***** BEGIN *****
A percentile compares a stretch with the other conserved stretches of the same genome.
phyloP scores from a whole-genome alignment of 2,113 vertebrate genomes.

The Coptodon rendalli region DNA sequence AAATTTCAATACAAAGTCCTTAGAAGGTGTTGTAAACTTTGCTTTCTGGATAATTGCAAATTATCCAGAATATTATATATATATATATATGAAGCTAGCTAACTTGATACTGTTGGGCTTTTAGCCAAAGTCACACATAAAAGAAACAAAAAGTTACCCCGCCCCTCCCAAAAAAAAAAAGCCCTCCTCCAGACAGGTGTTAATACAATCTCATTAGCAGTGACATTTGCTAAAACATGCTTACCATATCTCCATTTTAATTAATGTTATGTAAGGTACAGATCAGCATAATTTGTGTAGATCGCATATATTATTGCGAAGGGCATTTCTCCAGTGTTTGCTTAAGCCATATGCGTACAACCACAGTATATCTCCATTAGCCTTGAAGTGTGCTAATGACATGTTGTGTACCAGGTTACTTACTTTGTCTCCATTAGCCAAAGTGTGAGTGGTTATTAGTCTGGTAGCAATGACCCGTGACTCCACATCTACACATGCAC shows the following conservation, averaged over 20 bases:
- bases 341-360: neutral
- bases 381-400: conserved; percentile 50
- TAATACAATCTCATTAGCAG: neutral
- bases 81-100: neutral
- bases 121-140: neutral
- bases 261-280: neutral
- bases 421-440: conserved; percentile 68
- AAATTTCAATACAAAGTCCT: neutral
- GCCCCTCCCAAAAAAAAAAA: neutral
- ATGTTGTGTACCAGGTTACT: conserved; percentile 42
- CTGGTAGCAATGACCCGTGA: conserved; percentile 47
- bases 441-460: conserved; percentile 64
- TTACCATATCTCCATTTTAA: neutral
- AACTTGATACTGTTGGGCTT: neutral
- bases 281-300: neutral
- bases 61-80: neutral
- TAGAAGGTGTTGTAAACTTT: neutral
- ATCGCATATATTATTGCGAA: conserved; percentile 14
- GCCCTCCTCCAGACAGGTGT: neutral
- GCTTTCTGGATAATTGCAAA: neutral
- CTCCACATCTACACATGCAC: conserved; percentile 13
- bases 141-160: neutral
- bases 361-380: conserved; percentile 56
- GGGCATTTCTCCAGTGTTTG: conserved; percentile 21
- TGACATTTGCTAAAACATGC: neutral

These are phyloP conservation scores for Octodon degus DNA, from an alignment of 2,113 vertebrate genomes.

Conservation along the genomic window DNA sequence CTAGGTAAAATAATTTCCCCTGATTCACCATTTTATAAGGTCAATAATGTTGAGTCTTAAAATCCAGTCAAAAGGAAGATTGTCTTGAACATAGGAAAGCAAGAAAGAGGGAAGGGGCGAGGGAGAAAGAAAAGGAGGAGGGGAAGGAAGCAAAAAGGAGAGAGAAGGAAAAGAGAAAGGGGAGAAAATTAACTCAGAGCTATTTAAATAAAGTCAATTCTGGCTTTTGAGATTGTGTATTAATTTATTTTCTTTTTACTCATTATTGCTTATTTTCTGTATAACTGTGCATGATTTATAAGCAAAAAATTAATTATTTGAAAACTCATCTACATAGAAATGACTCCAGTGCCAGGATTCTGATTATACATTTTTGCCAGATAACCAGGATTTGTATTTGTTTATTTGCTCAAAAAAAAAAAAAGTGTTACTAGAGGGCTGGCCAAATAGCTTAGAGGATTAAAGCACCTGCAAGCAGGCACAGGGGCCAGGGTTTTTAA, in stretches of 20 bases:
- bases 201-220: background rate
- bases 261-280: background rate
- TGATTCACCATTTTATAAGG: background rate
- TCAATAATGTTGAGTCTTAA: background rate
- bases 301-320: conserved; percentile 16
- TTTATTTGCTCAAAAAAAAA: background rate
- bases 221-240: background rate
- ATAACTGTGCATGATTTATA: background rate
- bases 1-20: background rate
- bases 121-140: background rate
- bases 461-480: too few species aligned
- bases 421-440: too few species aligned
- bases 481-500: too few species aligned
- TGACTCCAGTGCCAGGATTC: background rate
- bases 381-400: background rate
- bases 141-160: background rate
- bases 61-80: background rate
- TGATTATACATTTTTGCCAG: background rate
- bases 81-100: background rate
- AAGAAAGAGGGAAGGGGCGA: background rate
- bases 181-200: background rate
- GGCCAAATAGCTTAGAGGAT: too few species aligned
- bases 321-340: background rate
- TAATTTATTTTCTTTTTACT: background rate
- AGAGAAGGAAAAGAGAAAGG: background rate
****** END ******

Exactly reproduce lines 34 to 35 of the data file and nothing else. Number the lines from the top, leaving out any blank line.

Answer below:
- TCAATAATGTTGAGTCTTAA: background rate
- bases 301-320: conserved; percentile 16